What’s On ! Friday 11 July 9.30 am and 11.15 am Saturday 12 July 9.30 am and 11.15 am Each show approx 50 mins to an hour Box Office: 020 8292 9222 / Minicom: 020 8350 0676 Chickenshed’s popular Interactive children’s shows Tales From The Shed is back for another season. Step into a world of music and magic - Tales from the Shed brings stories, both original and traditional, to life in a land of colour, characters and fun. This interactive performance for the under 7’s introduces them to a universe where there is no edge to the stage, so children and performers travel a theatrical journey together. Tales has been running since 1996 and has created hundreds of songs and stories and many, many characters. Thousands of children have passed through its magical world of makebelieve, building friendships with the characters, learning the songs, almost as they learn to talk, bringing their own magic to an ever-changing show that absorbs their contribution and imagination. Tales from the Shed is part of Chickenshed’s inclusive programme. It is for all children and shows us a world where everybody can come and share together and not only believe in the magic but make it happen. (Children attending must be accompanied by an adult)

Regular Events The Rotary Club of Enfield Chase meets on Thursday mornings from 7.30 until 8.30 in the Coffee Lounge, Enfield Baptist Church, Cecil Road , Enfield Town. For more information call 020 8367 7278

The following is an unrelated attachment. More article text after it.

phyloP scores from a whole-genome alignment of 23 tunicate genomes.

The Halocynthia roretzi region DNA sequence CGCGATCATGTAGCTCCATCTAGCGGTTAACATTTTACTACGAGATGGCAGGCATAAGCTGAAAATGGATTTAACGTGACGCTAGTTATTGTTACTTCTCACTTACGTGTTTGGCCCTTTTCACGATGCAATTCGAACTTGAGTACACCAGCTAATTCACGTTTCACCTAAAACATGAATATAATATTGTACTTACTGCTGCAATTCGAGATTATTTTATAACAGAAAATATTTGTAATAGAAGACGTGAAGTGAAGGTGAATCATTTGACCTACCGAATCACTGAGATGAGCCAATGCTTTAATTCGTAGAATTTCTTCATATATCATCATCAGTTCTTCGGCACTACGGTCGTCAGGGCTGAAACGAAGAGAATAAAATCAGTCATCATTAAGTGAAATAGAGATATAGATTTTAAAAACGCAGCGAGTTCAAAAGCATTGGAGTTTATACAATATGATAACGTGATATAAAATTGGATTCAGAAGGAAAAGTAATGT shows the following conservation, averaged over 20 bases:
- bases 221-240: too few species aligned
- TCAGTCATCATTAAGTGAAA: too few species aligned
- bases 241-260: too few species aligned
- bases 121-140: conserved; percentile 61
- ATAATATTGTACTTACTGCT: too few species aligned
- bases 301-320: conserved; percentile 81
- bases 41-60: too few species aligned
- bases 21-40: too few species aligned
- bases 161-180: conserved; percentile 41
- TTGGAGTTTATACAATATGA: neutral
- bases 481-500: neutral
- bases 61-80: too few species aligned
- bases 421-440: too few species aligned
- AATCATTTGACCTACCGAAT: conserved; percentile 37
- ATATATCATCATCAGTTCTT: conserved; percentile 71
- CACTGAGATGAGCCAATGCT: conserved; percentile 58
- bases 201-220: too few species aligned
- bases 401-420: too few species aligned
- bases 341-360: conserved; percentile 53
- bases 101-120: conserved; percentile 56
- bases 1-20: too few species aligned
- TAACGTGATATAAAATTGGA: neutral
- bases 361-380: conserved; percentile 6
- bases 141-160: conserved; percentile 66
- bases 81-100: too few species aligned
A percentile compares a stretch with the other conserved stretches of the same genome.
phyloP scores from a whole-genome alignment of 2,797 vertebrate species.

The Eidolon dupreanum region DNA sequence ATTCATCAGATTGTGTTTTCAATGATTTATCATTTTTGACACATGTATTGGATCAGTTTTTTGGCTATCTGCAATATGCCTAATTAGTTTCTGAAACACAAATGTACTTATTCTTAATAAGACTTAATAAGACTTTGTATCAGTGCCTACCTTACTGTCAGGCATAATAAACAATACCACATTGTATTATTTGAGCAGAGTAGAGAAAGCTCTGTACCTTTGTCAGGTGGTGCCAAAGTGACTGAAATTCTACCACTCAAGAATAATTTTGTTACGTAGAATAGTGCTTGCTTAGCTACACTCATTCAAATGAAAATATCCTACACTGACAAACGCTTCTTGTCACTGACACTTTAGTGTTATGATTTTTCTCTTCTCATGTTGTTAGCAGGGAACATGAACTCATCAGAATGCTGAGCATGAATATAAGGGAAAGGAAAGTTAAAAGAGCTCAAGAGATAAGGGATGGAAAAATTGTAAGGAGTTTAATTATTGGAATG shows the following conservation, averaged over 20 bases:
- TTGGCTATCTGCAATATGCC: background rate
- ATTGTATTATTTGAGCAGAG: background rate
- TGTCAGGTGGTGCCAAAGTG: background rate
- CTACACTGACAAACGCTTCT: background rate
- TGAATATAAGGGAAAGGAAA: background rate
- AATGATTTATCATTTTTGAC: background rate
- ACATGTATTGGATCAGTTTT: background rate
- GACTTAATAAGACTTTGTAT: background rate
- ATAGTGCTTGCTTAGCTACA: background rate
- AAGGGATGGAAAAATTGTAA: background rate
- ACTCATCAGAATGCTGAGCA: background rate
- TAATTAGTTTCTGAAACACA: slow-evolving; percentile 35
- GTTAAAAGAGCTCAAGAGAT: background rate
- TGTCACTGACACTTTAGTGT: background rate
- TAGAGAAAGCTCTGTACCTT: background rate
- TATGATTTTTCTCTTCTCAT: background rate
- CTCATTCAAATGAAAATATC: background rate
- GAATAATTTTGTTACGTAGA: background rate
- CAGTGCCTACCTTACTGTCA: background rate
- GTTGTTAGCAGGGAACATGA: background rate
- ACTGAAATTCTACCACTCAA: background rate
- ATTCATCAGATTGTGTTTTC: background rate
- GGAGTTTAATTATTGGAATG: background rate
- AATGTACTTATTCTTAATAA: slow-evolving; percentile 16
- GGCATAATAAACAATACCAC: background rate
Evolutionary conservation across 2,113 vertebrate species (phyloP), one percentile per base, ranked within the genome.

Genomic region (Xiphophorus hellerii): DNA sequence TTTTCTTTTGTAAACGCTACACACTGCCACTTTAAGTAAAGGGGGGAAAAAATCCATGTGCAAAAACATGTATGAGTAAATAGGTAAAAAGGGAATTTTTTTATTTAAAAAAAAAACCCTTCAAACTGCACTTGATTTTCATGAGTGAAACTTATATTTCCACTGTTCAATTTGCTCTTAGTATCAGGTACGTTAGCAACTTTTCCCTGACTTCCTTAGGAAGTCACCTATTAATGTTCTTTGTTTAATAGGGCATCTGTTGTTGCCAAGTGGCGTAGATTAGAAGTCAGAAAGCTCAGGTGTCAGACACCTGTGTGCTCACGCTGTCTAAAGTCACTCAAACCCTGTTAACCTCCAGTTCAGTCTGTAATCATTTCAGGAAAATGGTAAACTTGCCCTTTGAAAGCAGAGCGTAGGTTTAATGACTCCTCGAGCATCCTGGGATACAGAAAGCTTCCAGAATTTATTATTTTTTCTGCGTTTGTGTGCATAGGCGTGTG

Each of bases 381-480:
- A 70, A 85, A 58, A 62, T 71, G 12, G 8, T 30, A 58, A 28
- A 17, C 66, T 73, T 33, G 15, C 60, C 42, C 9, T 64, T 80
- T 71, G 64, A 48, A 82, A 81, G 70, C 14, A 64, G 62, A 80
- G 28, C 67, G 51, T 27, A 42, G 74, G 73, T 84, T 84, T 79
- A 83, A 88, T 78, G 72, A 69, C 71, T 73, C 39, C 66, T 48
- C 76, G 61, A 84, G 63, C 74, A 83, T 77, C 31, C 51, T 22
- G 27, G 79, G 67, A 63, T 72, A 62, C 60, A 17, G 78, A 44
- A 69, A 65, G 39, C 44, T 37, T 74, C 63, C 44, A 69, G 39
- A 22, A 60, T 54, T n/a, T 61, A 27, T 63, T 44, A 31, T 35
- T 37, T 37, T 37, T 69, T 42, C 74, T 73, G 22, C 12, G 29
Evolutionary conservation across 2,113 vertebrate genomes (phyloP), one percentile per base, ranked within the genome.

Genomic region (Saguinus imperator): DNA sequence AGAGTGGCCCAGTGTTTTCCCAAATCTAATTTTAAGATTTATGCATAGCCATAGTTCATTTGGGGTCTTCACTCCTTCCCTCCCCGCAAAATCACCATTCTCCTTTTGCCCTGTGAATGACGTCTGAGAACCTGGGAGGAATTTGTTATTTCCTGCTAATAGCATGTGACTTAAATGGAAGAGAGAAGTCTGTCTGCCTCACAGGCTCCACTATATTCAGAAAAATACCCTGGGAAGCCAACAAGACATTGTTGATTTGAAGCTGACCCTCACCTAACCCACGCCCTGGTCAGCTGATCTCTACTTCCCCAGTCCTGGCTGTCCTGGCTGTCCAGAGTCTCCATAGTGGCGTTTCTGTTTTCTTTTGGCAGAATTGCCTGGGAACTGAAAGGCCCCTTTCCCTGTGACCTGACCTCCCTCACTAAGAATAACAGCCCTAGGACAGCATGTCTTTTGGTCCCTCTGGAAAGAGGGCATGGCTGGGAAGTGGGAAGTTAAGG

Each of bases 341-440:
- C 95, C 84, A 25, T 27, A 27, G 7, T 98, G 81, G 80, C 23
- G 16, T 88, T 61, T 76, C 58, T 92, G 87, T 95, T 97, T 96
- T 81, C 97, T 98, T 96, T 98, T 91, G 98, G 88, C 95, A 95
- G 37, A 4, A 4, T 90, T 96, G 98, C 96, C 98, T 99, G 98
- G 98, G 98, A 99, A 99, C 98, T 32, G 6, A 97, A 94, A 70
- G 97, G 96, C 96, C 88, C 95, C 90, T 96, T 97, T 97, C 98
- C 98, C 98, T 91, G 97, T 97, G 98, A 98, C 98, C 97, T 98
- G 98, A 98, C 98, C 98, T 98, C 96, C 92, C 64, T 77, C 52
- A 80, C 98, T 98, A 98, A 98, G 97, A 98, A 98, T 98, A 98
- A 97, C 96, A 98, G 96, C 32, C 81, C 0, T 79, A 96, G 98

Jack and Jill’s Music Club Fun and learning through song for 0-4s. Thursdays 10-11am St Michael and All Angels Church Hall, Chase Side, Enfield. Fridays 10-11am Grange Park Methodist Church, Old Park Ridings N21 For more information visit or contact Jacqui 07742 545605

9pm, at Armfield Church Hall, Armfield Road, Enfield, Your first meeting is free so you can come to see whether or not it’s for you. Please ring Linda Moore on 020 8349 0121 for the date of the next meeting or to find out more about the club

Civil Service Retirement Fellowship Enfield Branch monthly meeting on Monday 3rd March will be a General Knowledge Quiz at St Andrews Church Hall, Silver Street, Enfield , from 10.30 am, refreshments served from 10 am. Admission £1. New members welcome. Thank you.

Enfield Carers for people who look after partners, family or friends in need of help because they are ill, frail, or have a disability. The help carers give is unpaid. We meet 4th Monday monthly for mutual support, fun and practical advice .7.30 -9.30 pm Community House 311 Hertford Road Edmonton contact for more details 020 8803 1000 substitute care and transport may be available

Diabetic Exercise Club Keep fairly fit, Exercises to suit all levels of fitness at the Chase Diabetic Exercise Club.  Meet Mondays 6-7pm at Chase Farm Hospital.   All welcome, you do not have to be diabetic to benefit from regular exercise.   Contact Pauline on 0208 363 1568.

Bridge Club Bridge Players – Room 6 Bridge Club , plays duplicate alternating with Chicago/ rubber in a social atmosphere Mondays 7.30 – 10 pm at Southgate School close to Oakwood tube station Contact 020 8360 8098 or 020 366 3769